11.15.2008

Unpoliticizing the Special Tribunal for Lebanon

When the resolution 1757 was adopted by the United Nations Security Council adopting the establishing of the Special Tribunal for Lebanon to try those found responsible for several attacks and political assassinations of pro-independence and democracy activists in Lebanon, we celebrated the resolution as a turning point for the Middle East that it would be for the first time in the Middle East's history an international accountability for political and against-humanity crimes. A history that knows plenty of such crimes in a region has an international reputation of such violations and brutality, especially while this region is still serving as the authoritarianism's haven even after the dismantling of the Soviet Union and its brutal totalitarian system. Therefore, eventually, this would be a breach of the impunity norm and tradition for those who kill people in the Middle East in the political and ruling context.

Given the long history of the leading international powers in providing the cover for this impunity with their inaction until it seemed to be that there is an implicit system of immunity, which makes these powers like accomplices in these crimes, there is a real concern over the possible extension of this long-standing policy to, somehow, reach the Special Tribunal for Lebanon and its work in a direct or indirect way.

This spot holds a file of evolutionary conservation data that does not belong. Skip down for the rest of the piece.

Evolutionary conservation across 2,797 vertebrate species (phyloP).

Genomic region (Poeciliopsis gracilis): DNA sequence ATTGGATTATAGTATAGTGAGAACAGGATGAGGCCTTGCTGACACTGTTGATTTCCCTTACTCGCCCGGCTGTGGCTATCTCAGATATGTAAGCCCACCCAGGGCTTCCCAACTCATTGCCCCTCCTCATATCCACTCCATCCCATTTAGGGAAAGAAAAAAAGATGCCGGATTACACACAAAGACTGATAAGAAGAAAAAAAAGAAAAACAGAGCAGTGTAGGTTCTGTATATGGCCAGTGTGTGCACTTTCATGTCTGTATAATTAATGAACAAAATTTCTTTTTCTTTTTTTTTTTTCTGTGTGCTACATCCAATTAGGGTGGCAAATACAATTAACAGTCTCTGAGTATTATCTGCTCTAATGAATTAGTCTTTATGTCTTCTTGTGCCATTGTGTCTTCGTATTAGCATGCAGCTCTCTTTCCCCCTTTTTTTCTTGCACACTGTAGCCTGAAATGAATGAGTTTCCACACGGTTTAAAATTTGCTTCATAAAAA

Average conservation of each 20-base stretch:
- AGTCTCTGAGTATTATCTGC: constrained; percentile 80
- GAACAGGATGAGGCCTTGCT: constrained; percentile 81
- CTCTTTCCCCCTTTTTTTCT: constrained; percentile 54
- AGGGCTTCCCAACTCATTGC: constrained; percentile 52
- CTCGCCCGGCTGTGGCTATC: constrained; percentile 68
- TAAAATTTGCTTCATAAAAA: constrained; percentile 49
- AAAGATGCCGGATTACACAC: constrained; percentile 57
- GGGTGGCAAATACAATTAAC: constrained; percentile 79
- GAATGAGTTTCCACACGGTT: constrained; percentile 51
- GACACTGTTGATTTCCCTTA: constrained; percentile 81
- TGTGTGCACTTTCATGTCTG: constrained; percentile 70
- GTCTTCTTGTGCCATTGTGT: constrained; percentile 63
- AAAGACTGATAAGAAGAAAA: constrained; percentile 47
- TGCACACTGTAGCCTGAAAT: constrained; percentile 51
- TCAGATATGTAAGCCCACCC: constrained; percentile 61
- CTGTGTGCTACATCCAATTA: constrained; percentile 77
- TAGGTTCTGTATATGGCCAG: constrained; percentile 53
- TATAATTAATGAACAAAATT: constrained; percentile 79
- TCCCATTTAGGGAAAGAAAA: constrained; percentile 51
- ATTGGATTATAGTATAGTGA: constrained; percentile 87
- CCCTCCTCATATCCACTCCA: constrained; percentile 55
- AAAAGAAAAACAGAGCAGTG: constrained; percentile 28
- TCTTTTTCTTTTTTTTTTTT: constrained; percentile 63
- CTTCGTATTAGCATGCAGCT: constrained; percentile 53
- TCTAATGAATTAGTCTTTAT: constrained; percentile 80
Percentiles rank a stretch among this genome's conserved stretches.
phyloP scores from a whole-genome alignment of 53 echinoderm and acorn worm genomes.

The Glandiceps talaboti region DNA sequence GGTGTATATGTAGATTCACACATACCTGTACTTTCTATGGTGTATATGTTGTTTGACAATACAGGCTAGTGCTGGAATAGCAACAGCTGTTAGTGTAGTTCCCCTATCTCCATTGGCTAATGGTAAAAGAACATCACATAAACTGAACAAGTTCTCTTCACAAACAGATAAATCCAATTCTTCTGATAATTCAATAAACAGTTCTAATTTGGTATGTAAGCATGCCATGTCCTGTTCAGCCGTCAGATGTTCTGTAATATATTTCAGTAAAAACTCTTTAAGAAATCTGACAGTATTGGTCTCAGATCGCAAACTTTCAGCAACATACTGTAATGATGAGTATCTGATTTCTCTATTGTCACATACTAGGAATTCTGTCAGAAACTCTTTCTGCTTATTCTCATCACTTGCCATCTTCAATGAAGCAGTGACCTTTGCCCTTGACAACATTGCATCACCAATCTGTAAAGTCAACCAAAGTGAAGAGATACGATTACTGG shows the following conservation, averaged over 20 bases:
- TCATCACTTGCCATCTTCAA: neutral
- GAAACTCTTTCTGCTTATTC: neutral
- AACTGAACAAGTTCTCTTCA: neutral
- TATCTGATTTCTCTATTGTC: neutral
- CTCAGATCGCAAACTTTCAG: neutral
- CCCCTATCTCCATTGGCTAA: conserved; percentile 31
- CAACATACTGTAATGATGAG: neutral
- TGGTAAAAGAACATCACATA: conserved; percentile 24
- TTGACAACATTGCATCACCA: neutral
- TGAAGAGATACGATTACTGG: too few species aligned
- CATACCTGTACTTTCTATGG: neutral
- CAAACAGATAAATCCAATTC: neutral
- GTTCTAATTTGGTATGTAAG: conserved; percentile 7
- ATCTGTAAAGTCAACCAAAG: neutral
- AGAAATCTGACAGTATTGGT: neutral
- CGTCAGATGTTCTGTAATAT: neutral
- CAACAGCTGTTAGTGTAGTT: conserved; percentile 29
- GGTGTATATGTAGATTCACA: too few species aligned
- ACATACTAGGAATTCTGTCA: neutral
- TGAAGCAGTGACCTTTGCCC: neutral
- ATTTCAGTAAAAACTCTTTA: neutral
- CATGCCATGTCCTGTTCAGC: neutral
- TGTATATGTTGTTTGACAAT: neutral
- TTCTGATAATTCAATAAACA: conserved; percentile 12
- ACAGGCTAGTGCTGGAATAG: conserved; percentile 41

Since the international law, represented by the UN Security Council resolution 1757 and other relevant resolutions and presidential statements adopted by the council, is very clear and decisive in establishing that it is an international affair and task to hold those criminals responsible for Lebanon attacks and assassinations accountable for their crimes with essential collaboration with the Lebanese government, then the non-impunity is internationally established in the most clearer and practical way.

Nevertheless, the question now is about the application of this resolution and this new policy, especially in establishing the Special Tribunal for Lebanon on the ground and enabling it of discharging its duties to the end it established for by the Security Council.

Our concern, in this context, is about this process to be politicized against the spirit and the goal of the law providing for this entire legal entity and process.

For ensuring the effectiveness and integrity of this entire process, some remarks should be noticed, and some actions should be taken.